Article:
Now that my little guy has been attending pre-K for nine solid weeks, I think it's time for an update about Pre-K life.
I'm pleased to say, after about three weeks, Ollie fell into the routine of school really well. He LOVES his teachers, and they love him.
When it comes to him adjusting to school life, he's been a champ. As for me... not so much.
There's a lot going on in "big" school. The structure, rules, activities and even parents, are NOTHING like to easy days of our Church's, 'Mother's Day Out Program.' Oh no, school is full of rules and surprises for first-time parents.
Below are ten lessons I learned the hard way about having a child in Pre-K. If you're a first-time parent, this may scare you a little. It's OK; it scared me too...
1. Pre-K is real school. Our Pre-K class is in the same school as grades k-8. So every morning, we join the large flow of kids entering the school. It's kind of chaotic. Parents and kids rushing through the doors. The parents are trying to get in and out as fast as possible. My kid is clinging to me for dear life.
Even though he likes school, we still do this sort of song-and-dance at drop-off where he clings to me and begs for one more hug or kiss. It's totally a toddler manipulation tactic.
2. There are field trips. On school buses. Without seat belts. Seriously. It's so freaking ridiculous to me that children are riding around on buses without seat belts. #Dumbassery
3. There are Parent/Teacher conferences. With progress reports. Being that I half-expected my kid to be thrown out of school in the first few weeks, after all, he is FTD's Mini-me, I expected an earful at Ollie's Parent Teacher Conference. Much to my disappointment, we didn't get it. (Look for post tomorrow on that. It deserves its own post.)
4. There's a snack rotation. Once a month, I'm responsible for bringing in a snack for 21 kids. The pressure was almost too much to stand the first time. I had NO CLUE what to get. Or how much. I also didn't want to get a crap snack that was going to embarrass my three-year-old. You know, because somehow that would scar him for life.
I spent WAY too much time thinking about it.
5. Drop-off and pick-up are non-negotiable. School starts at 8:30 and ends when your child is scheduled to be picked up. Don't screw it up.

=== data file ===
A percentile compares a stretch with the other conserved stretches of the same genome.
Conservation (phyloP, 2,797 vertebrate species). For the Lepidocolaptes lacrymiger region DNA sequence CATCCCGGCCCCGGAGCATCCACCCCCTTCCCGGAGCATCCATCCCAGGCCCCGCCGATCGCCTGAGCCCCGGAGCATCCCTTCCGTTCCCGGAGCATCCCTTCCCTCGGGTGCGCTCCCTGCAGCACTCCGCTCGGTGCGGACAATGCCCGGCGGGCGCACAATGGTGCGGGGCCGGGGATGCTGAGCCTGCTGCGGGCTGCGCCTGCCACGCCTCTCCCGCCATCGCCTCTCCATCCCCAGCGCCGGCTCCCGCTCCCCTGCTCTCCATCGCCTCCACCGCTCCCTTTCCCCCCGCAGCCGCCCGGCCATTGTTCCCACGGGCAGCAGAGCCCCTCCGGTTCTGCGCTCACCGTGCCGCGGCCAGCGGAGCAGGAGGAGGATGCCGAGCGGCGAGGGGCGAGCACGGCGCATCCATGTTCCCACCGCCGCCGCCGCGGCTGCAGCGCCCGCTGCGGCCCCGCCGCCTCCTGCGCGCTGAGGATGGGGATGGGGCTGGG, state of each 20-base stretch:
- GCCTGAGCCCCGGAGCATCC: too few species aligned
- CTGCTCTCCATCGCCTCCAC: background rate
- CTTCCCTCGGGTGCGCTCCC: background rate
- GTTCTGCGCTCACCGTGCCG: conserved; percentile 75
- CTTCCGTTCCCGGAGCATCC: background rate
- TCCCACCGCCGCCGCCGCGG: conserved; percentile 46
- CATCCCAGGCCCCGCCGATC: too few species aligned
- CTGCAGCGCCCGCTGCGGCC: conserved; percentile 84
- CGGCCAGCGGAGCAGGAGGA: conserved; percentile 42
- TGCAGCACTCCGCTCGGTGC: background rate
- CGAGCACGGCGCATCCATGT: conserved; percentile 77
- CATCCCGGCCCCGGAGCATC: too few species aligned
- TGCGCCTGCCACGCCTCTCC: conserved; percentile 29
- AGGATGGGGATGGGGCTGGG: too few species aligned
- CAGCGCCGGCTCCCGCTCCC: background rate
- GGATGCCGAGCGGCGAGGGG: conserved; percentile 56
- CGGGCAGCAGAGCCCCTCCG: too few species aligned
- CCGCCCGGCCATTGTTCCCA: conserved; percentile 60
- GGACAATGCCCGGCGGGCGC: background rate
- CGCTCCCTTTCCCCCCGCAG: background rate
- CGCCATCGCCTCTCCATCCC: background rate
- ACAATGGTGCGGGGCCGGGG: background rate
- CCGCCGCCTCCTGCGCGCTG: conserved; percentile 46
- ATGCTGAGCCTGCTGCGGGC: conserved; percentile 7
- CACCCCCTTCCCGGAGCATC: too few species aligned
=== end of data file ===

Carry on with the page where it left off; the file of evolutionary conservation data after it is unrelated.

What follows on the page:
6. There's a PTO. I can barely keep up with my kid's events and engagements, no way can I join a committee that plans and puts on every single one. Plus, those moms kind of scare me a little.
7. The nurturing is still there. I was incredibly concerned about my little three-year-old going to school so soon. Yes, he's smart, and I know starting school early was the best thing, but he still needs to be held and nurtured. I needed to know that if he cried he would be held and soothed. Thankfully, he is. Very much so. I'm so thankful for this.
8. The Fundraising is RIDICULOUS! Holy crap! Every week it's a different fundraising program! And what's worse, the school wants me to sell shit! No. No. No. I am not peddling coupon books. I am not selling raffle tickets. And I'm sure as hell not letting my kid go door-to-door to peddle Christmas paper.
9. Find a fellow friend. Find a well-seasoned buddy to help you navigate PRE-K is essentials. I would be screwed without my two been-there-done-that mom friends. Both have a kid in Ollie's class and are a wealth of knowledge and comfort.
10. Read EVERYTHING that's sent home. Between the field trips, wear RED Fridays, Principle newsletters, Fall Festivals, field trips... read them all. I didn't read everything the first month. Which was a fail. I missed events, wear red Friday, and nearly missed our first snack day! Talk about epic a$$hole mom fail! Read. Everything.
I'm here to tell you, Pre-K is big business and a major learning experience for both child and parents. I had no idea how much would be expected of both of us. The constant stream of school events and Pre-K class programs, takes a bit of work to keep up with.
Sure, I suppose I could drop my kid off, and be done with it, but then I'd be missing out on such a monumental time in my child's life. Plus, I don't to send the message that my son's education is not important to me. Because, it's beyond important to me.